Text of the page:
32. In a clutch for transmitting rotation to a rotary driven member, the combination of a driving clutch element, a shiftable driven clutch element, spring means normally tending to shift said driven clutch element into clutching engagement with said driving clutch element, servo releasing mechanism comprising a. cam slope and a rotary device rolling along said slope and acting between said rotary driven member and said driven clutch element for shifting said driven clutch element to a clutch releasing position, said servo releasing mechanism coming to rest along with said rotary driven member when the clutch is released, independently of continued rotation of said driving clutch element, and controllable brake mechanism for controlling said servo releasing mechanism.
33. In a clutch for transmitting rotation to a rotary driven member, the combination of a driving clutch element, a shiftable driven clutch element, spring means normally tending to shift said driven clutch element into clutching engagement with said driving clutch element, clutch releasing mechanism acting between said rotary driven member and said driven clutch element, said clutch releasing mechanism comprising a pair of thrusting members, one of which has inclined cam tracks.and-rotary devices having rolling contact between sad members and along said cam tracks for exerting a separating force between said thrusting members to shift said driven clutch element to clutch releasing position, said thrusting members and said rotary devices coming to rest along with said rotary driven member when the clutch is released, independently of continued rotation of said driving clutch element, and friction brake means acting on one of said thrusting members.
CLARENCE M. Essen.
CERTIFICATE OF CORRECTION.
Patent No.. 2,508,680. January '19, 1914.5.
cLARENcE n. Ason It is hereby certified that error appears in the printed specification of the above-numbered patent requiring correction as follows: Page 8, fi ret columri, line L claim h for "wtih" read -with--, page 8, second co1umn, lines 55 and 5h, claim 11, for "utomatically read -a\ 1tomatica11ypage 9, .second colu mn, line 7, claim 19, for "or" read -of--; page 10,- second column, line 62, claim 55,for' "sad" read --said--; and that the said Letters Patent should be read with this cori'ection thereih that the same may conform to the record of the cas'e in the Patent Office. Signed and sealed this 16th day of narch, A. D. 1915.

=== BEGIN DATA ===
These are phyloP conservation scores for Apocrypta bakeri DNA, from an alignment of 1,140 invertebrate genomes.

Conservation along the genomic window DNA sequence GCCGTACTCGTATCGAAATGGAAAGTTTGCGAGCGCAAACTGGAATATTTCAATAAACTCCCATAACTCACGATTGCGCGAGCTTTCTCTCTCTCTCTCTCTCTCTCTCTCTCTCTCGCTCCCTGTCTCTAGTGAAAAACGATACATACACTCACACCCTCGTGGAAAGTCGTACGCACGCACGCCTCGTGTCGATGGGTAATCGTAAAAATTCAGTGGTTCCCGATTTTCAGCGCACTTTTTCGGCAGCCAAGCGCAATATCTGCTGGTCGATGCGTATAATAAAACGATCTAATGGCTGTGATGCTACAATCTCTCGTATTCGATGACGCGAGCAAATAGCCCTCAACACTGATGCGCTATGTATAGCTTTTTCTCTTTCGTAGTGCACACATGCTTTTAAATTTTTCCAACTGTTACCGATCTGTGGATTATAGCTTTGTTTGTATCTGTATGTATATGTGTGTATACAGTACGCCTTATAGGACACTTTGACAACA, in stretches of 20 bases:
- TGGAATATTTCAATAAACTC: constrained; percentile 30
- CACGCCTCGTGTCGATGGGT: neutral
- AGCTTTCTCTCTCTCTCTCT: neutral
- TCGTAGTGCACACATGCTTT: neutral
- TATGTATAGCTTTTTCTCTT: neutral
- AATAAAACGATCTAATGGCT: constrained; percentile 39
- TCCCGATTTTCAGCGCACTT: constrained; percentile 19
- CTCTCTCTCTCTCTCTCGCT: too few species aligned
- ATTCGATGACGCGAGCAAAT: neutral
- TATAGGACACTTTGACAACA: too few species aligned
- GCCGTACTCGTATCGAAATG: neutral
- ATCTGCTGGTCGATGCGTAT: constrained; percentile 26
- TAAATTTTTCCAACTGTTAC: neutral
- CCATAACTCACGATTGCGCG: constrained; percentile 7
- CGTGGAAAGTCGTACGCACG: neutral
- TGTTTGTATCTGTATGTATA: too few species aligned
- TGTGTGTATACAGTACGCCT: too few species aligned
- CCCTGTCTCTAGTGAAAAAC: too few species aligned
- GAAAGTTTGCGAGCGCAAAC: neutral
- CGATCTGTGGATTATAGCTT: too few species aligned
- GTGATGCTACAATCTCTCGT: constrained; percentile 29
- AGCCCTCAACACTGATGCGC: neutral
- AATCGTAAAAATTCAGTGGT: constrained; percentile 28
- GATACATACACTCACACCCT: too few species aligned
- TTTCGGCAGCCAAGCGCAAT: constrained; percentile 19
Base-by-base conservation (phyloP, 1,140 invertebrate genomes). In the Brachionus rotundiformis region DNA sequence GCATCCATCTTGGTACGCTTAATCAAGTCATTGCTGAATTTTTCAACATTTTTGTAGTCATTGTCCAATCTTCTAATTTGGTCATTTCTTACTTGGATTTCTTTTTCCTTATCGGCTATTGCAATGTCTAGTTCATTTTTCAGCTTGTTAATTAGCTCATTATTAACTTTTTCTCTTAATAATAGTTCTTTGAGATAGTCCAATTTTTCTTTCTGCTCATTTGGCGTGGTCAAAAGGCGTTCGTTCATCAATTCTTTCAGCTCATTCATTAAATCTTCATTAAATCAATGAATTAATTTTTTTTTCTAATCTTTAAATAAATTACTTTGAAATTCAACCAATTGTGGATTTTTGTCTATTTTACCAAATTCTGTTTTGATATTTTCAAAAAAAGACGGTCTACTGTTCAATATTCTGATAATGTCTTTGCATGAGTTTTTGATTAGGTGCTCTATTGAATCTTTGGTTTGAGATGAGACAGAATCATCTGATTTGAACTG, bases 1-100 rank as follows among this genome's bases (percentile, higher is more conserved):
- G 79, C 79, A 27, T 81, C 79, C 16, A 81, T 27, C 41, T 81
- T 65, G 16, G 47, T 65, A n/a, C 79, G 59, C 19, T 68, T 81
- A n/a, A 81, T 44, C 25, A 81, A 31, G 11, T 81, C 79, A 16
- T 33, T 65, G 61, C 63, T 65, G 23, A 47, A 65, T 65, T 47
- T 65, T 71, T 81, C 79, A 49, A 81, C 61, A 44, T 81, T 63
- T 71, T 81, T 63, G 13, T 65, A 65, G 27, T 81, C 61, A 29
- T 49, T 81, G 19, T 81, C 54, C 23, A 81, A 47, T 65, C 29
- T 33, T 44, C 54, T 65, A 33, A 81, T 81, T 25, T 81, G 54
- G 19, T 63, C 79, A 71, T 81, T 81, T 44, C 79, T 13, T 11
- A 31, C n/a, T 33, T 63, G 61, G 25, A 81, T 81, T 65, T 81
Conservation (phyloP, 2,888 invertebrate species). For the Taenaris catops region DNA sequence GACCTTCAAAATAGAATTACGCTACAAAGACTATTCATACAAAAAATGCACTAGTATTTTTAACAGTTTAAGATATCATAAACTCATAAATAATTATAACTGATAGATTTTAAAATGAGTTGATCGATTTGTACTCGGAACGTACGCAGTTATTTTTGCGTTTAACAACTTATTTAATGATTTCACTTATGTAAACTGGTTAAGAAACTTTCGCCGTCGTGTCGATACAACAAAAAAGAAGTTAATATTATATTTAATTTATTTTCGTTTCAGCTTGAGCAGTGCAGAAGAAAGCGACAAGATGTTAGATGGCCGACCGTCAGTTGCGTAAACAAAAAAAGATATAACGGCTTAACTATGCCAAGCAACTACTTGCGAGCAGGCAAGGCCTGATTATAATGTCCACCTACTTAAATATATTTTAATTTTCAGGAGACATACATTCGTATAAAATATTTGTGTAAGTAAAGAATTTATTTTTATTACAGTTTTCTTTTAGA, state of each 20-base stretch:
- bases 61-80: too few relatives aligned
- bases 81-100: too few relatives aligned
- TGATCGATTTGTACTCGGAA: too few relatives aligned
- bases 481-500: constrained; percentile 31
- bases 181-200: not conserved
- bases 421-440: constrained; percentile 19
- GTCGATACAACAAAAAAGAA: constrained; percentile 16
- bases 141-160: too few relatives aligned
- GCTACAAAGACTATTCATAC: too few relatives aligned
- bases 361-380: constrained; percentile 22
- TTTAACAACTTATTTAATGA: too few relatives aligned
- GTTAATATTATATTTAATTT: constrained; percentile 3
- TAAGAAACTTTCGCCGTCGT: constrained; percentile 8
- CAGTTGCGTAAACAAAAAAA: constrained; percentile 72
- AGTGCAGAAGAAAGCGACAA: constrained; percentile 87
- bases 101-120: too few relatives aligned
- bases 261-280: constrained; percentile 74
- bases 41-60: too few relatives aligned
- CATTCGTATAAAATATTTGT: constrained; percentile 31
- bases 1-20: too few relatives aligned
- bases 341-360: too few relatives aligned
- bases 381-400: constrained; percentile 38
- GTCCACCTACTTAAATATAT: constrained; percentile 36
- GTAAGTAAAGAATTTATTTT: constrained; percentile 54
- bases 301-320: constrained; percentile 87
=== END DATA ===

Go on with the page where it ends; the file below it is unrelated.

Henry Van Arsdale (Seal) Acting Commissioner of Patents.
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Cited By (4)

* Cited by examiner, † Cited by third party
Publication number Priority date Publication date Assignee Title
US2493894A (en) * 1945-08-30 1950-01-10 Minkowitz George Clutch and brake mechanism
US2662624A (en) * 1948-07-21 1953-12-15 Emhart Mfg Co Antibacklash servo clutch
DE1111752B (en) * 1958-04-07 1961-07-27 Firth Sterling Inc Switching arrangement for electrical discharge machining with delayed charging of the memory
US4033038A (en) * 1976-07-30 1977-07-05 Osceola Clutch & Brake Company Chain saw coupling mechanism

Cited By (4)

* Cited by examiner, † Cited by third party
Publication number Priority date Publication date Assignee Title
US2493894A (en) * 1945-08-30 1950-01-10 Minkowitz George Clutch and brake mechanism
US2662624A (en) * 1948-07-21 1953-12-15 Emhart Mfg Co Antibacklash servo clutch
DE1111752B (en) * 1958-04-07 1961-07-27 Firth Sterling Inc Switching arrangement for electrical discharge machining with delayed charging of the memory
US4033038A (en) * 1976-07-30 1977-07-05 Osceola Clutch & Brake Company Chain saw coupling mechanism